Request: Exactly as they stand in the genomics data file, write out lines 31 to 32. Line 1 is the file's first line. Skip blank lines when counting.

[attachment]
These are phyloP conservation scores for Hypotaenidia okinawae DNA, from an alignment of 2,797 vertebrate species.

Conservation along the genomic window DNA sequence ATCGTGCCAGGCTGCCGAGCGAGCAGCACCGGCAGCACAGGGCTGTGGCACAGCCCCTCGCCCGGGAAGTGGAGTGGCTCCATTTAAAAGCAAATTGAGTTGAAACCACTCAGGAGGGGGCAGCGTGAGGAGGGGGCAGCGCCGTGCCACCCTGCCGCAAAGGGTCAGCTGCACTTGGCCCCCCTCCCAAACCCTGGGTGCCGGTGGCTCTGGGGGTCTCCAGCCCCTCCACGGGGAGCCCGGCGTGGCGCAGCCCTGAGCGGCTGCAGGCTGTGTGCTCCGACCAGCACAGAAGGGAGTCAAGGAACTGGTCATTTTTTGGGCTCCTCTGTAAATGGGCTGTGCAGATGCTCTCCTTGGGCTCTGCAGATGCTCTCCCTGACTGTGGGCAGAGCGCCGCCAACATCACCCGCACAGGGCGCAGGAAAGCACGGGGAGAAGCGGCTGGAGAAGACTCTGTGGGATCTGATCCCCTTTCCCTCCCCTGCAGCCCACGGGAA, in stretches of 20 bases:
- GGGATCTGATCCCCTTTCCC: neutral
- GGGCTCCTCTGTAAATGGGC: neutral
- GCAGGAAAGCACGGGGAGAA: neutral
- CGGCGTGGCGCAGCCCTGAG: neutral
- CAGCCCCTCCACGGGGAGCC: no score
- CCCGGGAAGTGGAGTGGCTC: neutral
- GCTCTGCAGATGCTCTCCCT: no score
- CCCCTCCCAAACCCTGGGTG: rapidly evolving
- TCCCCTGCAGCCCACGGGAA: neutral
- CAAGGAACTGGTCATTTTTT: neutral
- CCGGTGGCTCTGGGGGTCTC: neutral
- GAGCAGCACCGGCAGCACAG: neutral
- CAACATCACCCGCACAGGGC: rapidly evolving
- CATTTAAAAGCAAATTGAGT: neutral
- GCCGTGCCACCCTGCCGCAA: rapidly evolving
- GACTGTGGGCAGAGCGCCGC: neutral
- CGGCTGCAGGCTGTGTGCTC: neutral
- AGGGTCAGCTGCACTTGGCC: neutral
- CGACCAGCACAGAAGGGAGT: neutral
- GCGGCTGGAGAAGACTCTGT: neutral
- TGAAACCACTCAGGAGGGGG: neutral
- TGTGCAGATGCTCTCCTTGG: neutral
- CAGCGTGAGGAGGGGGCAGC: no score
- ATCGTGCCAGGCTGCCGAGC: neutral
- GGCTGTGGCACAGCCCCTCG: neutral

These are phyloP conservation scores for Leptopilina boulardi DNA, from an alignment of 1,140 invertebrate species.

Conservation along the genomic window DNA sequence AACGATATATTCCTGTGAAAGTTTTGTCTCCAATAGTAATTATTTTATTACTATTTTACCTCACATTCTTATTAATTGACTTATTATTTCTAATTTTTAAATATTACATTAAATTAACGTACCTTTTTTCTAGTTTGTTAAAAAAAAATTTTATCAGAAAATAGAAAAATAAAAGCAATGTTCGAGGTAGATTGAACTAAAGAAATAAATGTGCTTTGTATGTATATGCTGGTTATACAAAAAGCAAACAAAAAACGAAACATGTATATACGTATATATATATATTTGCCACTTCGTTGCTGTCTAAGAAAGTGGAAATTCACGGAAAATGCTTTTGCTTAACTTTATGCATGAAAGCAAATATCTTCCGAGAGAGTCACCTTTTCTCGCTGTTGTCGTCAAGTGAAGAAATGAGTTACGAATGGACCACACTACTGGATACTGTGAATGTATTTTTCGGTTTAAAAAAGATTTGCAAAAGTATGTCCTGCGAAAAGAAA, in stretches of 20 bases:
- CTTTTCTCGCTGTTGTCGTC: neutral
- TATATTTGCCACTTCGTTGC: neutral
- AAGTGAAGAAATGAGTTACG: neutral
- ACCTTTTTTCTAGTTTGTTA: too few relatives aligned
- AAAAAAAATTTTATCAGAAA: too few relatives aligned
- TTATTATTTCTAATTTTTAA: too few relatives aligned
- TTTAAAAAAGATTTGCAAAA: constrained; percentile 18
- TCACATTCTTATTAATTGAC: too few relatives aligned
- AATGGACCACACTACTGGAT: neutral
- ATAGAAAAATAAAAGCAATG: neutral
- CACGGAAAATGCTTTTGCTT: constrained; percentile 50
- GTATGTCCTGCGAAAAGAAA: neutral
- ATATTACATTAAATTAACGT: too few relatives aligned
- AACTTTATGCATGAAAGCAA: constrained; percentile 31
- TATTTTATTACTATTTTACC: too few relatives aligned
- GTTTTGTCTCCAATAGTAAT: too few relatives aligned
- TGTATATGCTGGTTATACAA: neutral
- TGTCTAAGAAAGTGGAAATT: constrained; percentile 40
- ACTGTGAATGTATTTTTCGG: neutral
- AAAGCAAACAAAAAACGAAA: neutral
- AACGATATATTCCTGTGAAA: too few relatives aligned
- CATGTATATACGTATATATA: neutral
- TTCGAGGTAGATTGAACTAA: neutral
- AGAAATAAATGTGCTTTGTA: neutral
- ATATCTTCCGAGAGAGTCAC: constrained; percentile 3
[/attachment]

- TATATTTGCCACTTCGTTGC: neutral
- AAGTGAAGAAATGAGTTACG: neutral